Correction: we’ve spoken to Giant and need to clarify that this isn’t actually a new ‘standard’. You’ll be able to use everything except a 1.5″ (or 1″…) steerer tube in the Overdrive 2 headtube. It’s also only going to be appearing on seven of Giant’s mountain bike models next year, not 57, as stated below, although that’s what Chipps was told originally.
OK, time to sit down and get the pen and paper out… Giant Bicycles has a new headset standard for you to get your head round.
This is the premise: OK, so with everyone getting wider and wider bars, there’s a lot more sideways force going through your stem and steerer – a 1 1/8th inch steerer that harks back to the days of quill stems. So what Giant proposes is that everyone adopts a new size for stems and steerers. They call it ‘Overdrive 2’
So, what’s Overdrive 2? Well, it uses a ‘normal’ tapered head tube (Giant has been doing tapered since about 2008) – but the fork steerer tapers from 1.5in at the bottom – which is the normal size for tapered steerers these days – to 1.25in at the top. Yes, that’s an inch and a ‘didn’t Gary Fisher do that size, ages ago’ quarter.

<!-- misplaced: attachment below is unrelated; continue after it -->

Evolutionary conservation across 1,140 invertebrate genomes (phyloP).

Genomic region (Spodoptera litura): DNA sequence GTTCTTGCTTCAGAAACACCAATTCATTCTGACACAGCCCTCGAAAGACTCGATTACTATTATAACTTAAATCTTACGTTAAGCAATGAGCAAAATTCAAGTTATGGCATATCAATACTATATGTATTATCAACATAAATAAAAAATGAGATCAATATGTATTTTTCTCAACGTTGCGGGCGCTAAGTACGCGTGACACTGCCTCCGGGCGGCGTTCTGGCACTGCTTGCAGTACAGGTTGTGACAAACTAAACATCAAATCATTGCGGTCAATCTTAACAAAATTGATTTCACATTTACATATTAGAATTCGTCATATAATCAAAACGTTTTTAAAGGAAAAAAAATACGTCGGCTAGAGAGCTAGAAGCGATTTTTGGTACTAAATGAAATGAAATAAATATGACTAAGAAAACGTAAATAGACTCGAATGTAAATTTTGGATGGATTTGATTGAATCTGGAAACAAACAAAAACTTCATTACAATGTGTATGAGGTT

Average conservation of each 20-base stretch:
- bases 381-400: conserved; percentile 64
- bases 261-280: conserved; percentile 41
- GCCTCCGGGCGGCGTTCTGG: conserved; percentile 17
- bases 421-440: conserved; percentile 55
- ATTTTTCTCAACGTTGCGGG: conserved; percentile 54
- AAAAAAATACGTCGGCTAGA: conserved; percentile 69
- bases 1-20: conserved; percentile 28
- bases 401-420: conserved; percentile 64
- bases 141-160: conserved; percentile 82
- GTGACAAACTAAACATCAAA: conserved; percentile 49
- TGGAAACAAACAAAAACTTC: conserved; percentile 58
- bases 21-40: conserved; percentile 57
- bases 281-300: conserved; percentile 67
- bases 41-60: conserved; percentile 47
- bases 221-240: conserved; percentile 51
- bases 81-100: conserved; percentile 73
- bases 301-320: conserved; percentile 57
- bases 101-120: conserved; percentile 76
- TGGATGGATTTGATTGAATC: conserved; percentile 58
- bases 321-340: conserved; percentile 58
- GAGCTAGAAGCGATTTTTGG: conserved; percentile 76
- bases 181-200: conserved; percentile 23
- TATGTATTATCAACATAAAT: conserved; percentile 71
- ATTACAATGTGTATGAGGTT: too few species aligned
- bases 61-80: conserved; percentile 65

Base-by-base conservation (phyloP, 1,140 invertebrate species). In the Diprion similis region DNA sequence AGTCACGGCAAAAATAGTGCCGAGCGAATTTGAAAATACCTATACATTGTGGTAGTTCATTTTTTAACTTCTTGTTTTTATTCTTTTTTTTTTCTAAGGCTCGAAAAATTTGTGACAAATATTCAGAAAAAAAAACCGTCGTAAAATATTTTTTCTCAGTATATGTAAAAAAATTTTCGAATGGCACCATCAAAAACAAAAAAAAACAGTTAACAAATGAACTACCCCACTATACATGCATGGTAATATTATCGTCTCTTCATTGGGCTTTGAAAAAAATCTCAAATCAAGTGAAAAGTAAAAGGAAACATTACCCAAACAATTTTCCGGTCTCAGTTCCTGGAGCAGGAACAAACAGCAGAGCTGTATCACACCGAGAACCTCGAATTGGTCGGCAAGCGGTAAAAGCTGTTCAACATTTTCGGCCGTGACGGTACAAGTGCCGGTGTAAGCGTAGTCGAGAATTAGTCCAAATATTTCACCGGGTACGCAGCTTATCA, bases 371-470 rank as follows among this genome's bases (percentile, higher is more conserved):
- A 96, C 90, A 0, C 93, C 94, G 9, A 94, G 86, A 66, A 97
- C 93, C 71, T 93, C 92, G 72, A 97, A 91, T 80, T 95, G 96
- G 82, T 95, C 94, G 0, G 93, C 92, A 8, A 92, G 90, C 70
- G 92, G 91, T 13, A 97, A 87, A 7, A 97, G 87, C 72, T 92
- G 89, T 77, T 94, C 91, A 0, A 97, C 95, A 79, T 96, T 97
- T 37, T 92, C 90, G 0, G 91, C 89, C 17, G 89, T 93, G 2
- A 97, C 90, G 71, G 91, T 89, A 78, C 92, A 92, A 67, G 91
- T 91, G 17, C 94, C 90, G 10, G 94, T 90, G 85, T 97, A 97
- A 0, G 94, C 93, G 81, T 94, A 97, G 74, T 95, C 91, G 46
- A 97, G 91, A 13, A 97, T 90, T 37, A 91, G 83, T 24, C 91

Giant’s own testing reckons that it makes the steering stiffness 30% stiffer. Obviously you need a 1.25in stem, but these are already being made by Giant, Ritchey and Truvative.
And how does Giant squeezed that big steerer in? It has developed a new, skinny top bearing with FSA that, presumably is 0.0625in thinner (if our rusty fraction arithmetic is correct). Giant reckons that the new system weighs no more than the current tapered system (that we’ve had for only a couple of years.)
Giant is touting Overdrive 2 as an open standard and expects many other companies to hop aboard next year in having, we’ll call them ‘shallow taper’ (or chunky stemmed) front ends. To show its commitment, Giant will have 57 models next year with Overdrive 2.
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